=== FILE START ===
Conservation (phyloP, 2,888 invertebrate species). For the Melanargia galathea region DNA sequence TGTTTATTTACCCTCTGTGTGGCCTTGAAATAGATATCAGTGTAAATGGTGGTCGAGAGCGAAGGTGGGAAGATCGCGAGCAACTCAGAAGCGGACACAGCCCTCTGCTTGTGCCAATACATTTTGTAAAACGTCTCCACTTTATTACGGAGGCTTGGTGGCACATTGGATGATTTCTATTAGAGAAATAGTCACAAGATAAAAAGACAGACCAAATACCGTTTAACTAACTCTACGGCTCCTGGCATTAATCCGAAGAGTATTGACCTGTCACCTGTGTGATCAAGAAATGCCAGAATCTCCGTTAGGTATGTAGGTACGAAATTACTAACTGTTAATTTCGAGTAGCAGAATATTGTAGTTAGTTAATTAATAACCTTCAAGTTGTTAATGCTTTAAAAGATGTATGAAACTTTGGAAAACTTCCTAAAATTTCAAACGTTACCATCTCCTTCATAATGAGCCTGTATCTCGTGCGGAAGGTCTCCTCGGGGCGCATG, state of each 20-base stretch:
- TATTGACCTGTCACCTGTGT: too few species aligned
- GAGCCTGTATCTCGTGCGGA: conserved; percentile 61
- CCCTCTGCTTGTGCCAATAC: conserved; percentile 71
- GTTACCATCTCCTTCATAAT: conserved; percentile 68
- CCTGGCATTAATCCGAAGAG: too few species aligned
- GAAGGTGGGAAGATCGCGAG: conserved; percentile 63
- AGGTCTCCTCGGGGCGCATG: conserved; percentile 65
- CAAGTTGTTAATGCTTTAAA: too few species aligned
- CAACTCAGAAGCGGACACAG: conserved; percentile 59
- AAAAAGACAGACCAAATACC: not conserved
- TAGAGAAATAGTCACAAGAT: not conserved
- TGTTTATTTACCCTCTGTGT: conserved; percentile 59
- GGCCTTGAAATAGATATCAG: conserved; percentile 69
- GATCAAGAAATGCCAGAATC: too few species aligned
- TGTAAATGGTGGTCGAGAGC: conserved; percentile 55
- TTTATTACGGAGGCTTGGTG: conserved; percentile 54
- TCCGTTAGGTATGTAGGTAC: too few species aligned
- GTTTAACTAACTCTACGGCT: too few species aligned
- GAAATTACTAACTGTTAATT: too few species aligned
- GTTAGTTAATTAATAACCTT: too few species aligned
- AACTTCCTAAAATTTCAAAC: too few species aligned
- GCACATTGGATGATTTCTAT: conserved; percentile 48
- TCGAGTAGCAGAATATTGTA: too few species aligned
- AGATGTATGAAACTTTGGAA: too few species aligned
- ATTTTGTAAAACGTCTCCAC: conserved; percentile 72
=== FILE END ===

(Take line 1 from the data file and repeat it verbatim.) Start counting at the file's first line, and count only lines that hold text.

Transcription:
Conservation (phyloP, 2,888 invertebrate species). For the Melanargia galathea region DNA sequence TGTTTATTTACCCTCTGTGTGGCCTTGAAATAGATATCAGTGTAAATGGTGGTCGAGAGCGAAGGTGGGAAGATCGCGAGCAACTCAGAAGCGGACACAGCCCTCTGCTTGTGCCAATACATTTTGTAAAACGTCTCCACTTTATTACGGAGGCTTGGTGGCACATTGGATGATTTCTATTAGAGAAATAGTCACAAGATAAAAAGACAGACCAAATACCGTTTAACTAACTCTACGGCTCCTGGCATTAATCCGAAGAGTATTGACCTGTCACCTGTGTGATCAAGAAATGCCAGAATCTCCGTTAGGTATGTAGGTACGAAATTACTAACTGTTAATTTCGAGTAGCAGAATATTGTAGTTAGTTAATTAATAACCTTCAAGTTGTTAATGCTTTAAAAGATGTATGAAACTTTGGAAAACTTCCTAAAATTTCAAACGTTACCATCTCCTTCATAATGAGCCTGTATCTCGTGCGGAAGGTCTCCTCGGGGCGCATG, state of each 20-base stretch: